Post by Dr. Juan Carlos Espinosa, researcher at the Animal Health Research Center (INIA-CISA):
The macaque has been frequently used as an animal model to assess the zoonotic potential of prion-produced diseases, especially for classical bovine spongiform encephalopathy that caused the “mad cow” disease epidemic.
The amino acid sequence of the prion protein (PrP) plays a key role in determining susceptibility to prion strains and only an amino acid change can alter this susceptibility. Therefore, in many studies of susceptibility to infection with different strains of prions have been carried out with transgenic mice that express the prion protein gene of other species (for example, bovine, sheep, swine or human). Animal models cannot be replaced because it has not been possible to establish effective cell models for studies of prion strain transmission between different species. Macaque and human PrP sequences only have nine amino acid differences, but it is unknown if these changes are related to susceptibility to infection with different prion strains.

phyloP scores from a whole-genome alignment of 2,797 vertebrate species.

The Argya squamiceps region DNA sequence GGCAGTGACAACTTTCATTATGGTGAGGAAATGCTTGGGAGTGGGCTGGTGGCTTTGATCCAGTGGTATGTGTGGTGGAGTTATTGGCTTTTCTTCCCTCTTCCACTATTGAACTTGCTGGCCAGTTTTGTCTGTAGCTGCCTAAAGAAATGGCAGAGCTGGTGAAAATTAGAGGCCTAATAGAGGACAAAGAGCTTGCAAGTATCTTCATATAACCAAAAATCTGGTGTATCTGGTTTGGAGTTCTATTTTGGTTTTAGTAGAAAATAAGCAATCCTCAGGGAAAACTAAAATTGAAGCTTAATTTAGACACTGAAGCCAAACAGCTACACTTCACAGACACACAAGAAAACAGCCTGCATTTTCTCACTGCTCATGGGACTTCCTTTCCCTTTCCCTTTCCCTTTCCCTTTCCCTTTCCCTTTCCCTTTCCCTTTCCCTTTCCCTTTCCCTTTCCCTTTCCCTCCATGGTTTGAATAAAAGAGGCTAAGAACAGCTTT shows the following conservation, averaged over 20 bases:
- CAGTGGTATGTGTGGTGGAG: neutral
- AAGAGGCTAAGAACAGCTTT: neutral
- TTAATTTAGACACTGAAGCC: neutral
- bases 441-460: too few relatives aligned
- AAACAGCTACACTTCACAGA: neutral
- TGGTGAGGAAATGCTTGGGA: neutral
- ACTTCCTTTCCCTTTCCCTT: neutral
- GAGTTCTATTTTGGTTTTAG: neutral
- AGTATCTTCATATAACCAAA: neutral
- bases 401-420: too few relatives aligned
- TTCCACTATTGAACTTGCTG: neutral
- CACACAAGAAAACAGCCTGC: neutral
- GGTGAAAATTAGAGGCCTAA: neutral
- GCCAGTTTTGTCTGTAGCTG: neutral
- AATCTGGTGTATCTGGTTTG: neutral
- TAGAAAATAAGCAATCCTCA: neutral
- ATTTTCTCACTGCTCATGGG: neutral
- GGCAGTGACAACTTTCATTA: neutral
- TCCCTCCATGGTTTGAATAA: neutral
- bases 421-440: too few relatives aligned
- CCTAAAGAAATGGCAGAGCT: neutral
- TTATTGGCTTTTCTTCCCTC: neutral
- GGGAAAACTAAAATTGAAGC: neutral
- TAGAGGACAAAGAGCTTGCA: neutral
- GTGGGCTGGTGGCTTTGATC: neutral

In a study led by the Molecular and Cellular Biology group of Prions of the Center for Research in Animal Health (INIA-CISA) has compared the susceptibility of macaques and humans against different strains of prions from other species such as cows, sheep or goats. Experiments have been carried out in transgenic mice expressing the macaque and human PrP.
The results show that there are similarities in the transmission of most prion strains inoculated in the transgenic mice expressing the macaque and PrP mice. human. This suggests that the macaque is a suitable model to assess human susceptibility to most prion strains analyzed. Interestingly, mice expressing macaque PrP were more susceptible to infection by the BSE-classical strain than those expressing human PrP. Thus, it is explained why, although a limited number of macaques have been used in laboratory experiments, they have been infected very efficiently with the BSE-classical strain.
Espinosa, J.C., Comoy, E.E., Marin-Moreno, A. et al. Transgenic mouse models expressing human and macaque prion protein exhibit similar prion susceptibility on a strain-dependent manner. Scientific Reports 9, 15699 (2019) doi:10.1038/s41598-019-52155-z